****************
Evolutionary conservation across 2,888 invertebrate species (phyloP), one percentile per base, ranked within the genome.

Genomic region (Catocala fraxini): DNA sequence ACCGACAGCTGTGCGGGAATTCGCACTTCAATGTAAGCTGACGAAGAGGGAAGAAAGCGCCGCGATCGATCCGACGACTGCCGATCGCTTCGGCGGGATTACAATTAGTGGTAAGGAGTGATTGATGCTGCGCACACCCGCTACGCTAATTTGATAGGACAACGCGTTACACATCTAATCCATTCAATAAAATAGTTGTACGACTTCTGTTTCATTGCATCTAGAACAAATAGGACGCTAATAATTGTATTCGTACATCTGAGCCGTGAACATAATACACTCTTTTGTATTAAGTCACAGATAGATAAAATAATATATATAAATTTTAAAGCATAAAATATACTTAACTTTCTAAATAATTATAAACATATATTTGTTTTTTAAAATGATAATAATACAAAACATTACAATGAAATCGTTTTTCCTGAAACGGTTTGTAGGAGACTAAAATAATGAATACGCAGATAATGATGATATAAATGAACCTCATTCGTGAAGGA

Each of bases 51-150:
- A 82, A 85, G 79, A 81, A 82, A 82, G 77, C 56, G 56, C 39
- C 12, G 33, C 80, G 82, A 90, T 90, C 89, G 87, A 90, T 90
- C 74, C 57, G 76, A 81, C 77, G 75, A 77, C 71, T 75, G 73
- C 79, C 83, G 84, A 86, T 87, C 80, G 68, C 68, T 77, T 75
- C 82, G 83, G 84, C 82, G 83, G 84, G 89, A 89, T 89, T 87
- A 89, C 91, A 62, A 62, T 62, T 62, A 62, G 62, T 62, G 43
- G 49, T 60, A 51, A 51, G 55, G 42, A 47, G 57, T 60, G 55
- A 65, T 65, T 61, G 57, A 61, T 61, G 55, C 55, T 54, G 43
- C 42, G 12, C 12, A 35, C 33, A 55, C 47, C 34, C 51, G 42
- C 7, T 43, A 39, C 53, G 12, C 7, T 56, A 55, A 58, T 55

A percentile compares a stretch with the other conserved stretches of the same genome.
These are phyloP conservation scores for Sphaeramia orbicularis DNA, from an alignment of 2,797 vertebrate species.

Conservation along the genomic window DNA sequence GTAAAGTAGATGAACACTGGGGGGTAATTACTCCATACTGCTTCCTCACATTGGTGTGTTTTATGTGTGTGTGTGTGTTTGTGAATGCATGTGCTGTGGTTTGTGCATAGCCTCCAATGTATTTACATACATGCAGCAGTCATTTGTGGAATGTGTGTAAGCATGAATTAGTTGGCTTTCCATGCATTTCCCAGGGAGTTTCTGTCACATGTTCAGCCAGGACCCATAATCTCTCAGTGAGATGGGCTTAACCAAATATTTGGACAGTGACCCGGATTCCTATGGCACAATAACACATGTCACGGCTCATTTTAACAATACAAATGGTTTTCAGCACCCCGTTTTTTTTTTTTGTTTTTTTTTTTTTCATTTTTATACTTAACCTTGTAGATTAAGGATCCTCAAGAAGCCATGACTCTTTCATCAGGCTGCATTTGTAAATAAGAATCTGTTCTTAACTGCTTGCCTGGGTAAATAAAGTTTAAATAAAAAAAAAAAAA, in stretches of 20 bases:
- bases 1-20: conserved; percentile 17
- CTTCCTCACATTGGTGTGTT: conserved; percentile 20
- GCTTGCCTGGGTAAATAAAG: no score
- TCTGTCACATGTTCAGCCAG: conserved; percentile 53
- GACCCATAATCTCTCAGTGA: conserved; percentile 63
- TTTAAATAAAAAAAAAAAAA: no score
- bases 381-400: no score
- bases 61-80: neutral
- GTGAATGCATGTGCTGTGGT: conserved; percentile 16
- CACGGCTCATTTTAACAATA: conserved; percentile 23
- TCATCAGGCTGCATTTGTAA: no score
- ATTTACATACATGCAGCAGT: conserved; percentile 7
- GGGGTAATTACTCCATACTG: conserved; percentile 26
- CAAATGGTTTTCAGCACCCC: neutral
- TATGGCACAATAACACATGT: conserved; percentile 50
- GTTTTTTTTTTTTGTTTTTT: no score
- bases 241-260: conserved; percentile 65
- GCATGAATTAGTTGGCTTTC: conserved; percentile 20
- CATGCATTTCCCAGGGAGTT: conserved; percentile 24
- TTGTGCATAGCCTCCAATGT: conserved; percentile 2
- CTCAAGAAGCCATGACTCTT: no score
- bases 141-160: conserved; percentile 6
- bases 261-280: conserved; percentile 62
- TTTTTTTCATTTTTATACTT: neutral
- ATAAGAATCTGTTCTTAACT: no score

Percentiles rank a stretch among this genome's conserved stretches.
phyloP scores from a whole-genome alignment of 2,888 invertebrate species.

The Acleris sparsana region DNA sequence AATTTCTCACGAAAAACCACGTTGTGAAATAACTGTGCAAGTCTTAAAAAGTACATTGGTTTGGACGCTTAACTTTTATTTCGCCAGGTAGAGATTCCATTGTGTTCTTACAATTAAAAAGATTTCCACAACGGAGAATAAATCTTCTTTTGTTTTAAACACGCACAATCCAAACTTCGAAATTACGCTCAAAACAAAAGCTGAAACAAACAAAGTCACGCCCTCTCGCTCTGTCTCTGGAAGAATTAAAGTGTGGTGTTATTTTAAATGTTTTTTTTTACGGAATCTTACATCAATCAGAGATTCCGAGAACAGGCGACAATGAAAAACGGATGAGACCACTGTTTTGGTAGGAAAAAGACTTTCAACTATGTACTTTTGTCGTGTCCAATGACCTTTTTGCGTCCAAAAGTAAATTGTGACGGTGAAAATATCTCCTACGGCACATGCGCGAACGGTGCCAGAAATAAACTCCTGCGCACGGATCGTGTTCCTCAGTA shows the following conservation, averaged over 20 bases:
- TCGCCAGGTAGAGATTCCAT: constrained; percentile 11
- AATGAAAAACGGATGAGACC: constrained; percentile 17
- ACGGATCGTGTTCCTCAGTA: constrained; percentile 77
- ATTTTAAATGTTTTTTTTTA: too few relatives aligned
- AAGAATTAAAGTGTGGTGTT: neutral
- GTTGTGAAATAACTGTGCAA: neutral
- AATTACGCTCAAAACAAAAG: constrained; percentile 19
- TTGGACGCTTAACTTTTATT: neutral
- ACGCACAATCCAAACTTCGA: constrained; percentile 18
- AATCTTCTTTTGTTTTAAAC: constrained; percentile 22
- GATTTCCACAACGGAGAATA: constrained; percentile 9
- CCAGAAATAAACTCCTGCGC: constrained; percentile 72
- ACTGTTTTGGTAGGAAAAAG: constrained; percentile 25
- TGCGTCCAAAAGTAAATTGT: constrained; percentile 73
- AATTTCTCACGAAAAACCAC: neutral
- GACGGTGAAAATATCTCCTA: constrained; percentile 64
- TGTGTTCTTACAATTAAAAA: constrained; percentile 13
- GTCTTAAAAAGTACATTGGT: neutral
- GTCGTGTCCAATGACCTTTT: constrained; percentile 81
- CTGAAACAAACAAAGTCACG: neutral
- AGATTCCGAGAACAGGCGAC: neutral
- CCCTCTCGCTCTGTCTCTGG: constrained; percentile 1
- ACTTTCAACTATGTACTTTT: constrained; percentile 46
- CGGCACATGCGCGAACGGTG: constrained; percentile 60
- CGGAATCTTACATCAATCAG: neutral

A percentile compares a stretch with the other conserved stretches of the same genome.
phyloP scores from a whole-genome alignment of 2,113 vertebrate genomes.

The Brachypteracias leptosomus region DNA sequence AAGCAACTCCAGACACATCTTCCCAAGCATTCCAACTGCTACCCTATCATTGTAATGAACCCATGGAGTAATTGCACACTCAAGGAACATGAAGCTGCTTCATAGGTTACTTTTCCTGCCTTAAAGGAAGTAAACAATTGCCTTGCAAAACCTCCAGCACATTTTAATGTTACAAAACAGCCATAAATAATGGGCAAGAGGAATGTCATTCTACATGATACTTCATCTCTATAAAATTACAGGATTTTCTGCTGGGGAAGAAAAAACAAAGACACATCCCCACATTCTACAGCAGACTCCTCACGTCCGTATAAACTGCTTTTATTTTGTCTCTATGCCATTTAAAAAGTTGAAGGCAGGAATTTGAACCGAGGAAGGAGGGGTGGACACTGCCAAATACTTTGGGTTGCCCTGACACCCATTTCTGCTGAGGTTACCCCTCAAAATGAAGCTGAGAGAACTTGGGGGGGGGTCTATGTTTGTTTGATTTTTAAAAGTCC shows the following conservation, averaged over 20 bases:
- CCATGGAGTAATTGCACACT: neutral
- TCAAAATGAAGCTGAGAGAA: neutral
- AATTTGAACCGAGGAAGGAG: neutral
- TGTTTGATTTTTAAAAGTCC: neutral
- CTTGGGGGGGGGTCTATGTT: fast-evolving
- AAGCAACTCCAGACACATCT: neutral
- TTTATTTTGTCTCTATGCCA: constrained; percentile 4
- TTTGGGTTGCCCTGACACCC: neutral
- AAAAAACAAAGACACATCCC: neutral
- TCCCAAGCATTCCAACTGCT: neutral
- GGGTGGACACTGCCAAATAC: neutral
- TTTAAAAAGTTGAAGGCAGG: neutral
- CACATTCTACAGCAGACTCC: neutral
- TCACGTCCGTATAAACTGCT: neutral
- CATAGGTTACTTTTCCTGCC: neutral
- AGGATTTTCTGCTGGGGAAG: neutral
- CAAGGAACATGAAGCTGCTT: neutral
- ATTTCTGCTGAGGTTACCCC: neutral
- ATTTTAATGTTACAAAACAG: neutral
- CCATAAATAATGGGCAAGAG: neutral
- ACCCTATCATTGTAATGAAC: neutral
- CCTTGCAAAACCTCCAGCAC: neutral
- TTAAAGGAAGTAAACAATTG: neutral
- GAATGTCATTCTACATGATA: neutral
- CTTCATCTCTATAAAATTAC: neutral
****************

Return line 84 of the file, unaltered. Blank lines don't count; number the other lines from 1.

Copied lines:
- TTTAAAAAGTTGAAGGCAGG: neutral